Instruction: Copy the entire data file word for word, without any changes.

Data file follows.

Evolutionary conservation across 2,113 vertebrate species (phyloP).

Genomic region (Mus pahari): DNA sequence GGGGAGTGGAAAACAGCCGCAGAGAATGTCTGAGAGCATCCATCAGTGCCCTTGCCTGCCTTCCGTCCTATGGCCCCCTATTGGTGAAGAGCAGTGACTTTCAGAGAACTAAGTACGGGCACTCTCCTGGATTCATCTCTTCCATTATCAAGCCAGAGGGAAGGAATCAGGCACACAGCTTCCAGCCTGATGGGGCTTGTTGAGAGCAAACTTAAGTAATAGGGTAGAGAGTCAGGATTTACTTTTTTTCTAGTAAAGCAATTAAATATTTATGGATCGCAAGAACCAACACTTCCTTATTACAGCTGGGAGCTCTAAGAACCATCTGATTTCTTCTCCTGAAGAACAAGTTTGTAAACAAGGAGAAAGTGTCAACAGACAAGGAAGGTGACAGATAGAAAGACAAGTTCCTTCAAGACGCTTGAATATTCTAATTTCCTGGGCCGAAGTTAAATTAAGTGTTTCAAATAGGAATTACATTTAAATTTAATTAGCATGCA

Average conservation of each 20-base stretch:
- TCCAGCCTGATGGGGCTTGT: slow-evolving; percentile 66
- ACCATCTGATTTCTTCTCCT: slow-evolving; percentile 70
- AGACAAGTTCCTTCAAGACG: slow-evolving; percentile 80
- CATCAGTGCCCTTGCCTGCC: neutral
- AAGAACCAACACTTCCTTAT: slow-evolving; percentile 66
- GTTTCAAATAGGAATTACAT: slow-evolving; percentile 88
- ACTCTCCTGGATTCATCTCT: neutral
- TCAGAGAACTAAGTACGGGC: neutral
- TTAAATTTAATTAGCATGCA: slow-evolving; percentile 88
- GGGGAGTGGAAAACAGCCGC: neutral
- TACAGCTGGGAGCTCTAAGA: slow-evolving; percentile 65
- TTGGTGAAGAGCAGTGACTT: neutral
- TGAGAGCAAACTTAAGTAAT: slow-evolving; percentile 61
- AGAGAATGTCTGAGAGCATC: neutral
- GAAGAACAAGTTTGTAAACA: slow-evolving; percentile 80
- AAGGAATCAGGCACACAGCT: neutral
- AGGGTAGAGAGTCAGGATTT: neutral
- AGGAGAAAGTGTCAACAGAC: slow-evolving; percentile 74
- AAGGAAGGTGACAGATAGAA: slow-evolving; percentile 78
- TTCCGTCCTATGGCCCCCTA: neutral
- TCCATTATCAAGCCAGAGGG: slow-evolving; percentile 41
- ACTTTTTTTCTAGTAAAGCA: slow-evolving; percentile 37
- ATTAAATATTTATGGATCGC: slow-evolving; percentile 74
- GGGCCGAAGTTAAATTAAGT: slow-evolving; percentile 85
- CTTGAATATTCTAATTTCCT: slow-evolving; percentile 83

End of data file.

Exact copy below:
Evolutionary conservation across 2,113 vertebrate species (phyloP).

Genomic region (Mus pahari): DNA sequence GGGGAGTGGAAAACAGCCGCAGAGAATGTCTGAGAGCATCCATCAGTGCCCTTGCCTGCCTTCCGTCCTATGGCCCCCTATTGGTGAAGAGCAGTGACTTTCAGAGAACTAAGTACGGGCACTCTCCTGGATTCATCTCTTCCATTATCAAGCCAGAGGGAAGGAATCAGGCACACAGCTTCCAGCCTGATGGGGCTTGTTGAGAGCAAACTTAAGTAATAGGGTAGAGAGTCAGGATTTACTTTTTTTCTAGTAAAGCAATTAAATATTTATGGATCGCAAGAACCAACACTTCCTTATTACAGCTGGGAGCTCTAAGAACCATCTGATTTCTTCTCCTGAAGAACAAGTTTGTAAACAAGGAGAAAGTGTCAACAGACAAGGAAGGTGACAGATAGAAAGACAAGTTCCTTCAAGACGCTTGAATATTCTAATTTCCTGGGCCGAAGTTAAATTAAGTGTTTCAAATAGGAATTACATTTAAATTTAATTAGCATGCA

Average conservation of each 20-base stretch:
- TCCAGCCTGATGGGGCTTGT: slow-evolving; percentile 66
- ACCATCTGATTTCTTCTCCT: slow-evolving; percentile 70
- AGACAAGTTCCTTCAAGACG: slow-evolving; percentile 80
- CATCAGTGCCCTTGCCTGCC: neutral
- AAGAACCAACACTTCCTTAT: slow-evolving; percentile 66
- GTTTCAAATAGGAATTACAT: slow-evolving; percentile 88
- ACTCTCCTGGATTCATCTCT: neutral
- TCAGAGAACTAAGTACGGGC: neutral
- TTAAATTTAATTAGCATGCA: slow-evolving; percentile 88
- GGGGAGTGGAAAACAGCCGC: neutral
- TACAGCTGGGAGCTCTAAGA: slow-evolving; percentile 65
- TTGGTGAAGAGCAGTGACTT: neutral
- TGAGAGCAAACTTAAGTAAT: slow-evolving; percentile 61
- AGAGAATGTCTGAGAGCATC: neutral
- GAAGAACAAGTTTGTAAACA: slow-evolving; percentile 80
- AAGGAATCAGGCACACAGCT: neutral
- AGGGTAGAGAGTCAGGATTT: neutral
- AGGAGAAAGTGTCAACAGAC: slow-evolving; percentile 74
- AAGGAAGGTGACAGATAGAA: slow-evolving; percentile 78
- TTCCGTCCTATGGCCCCCTA: neutral
- TCCATTATCAAGCCAGAGGG: slow-evolving; percentile 41
- ACTTTTTTTCTAGTAAAGCA: slow-evolving; percentile 37
- ATTAAATATTTATGGATCGC: slow-evolving; percentile 74
- GGGCCGAAGTTAAATTAAGT: slow-evolving; percentile 85
- CTTGAATATTCTAATTTCCT: slow-evolving; percentile 83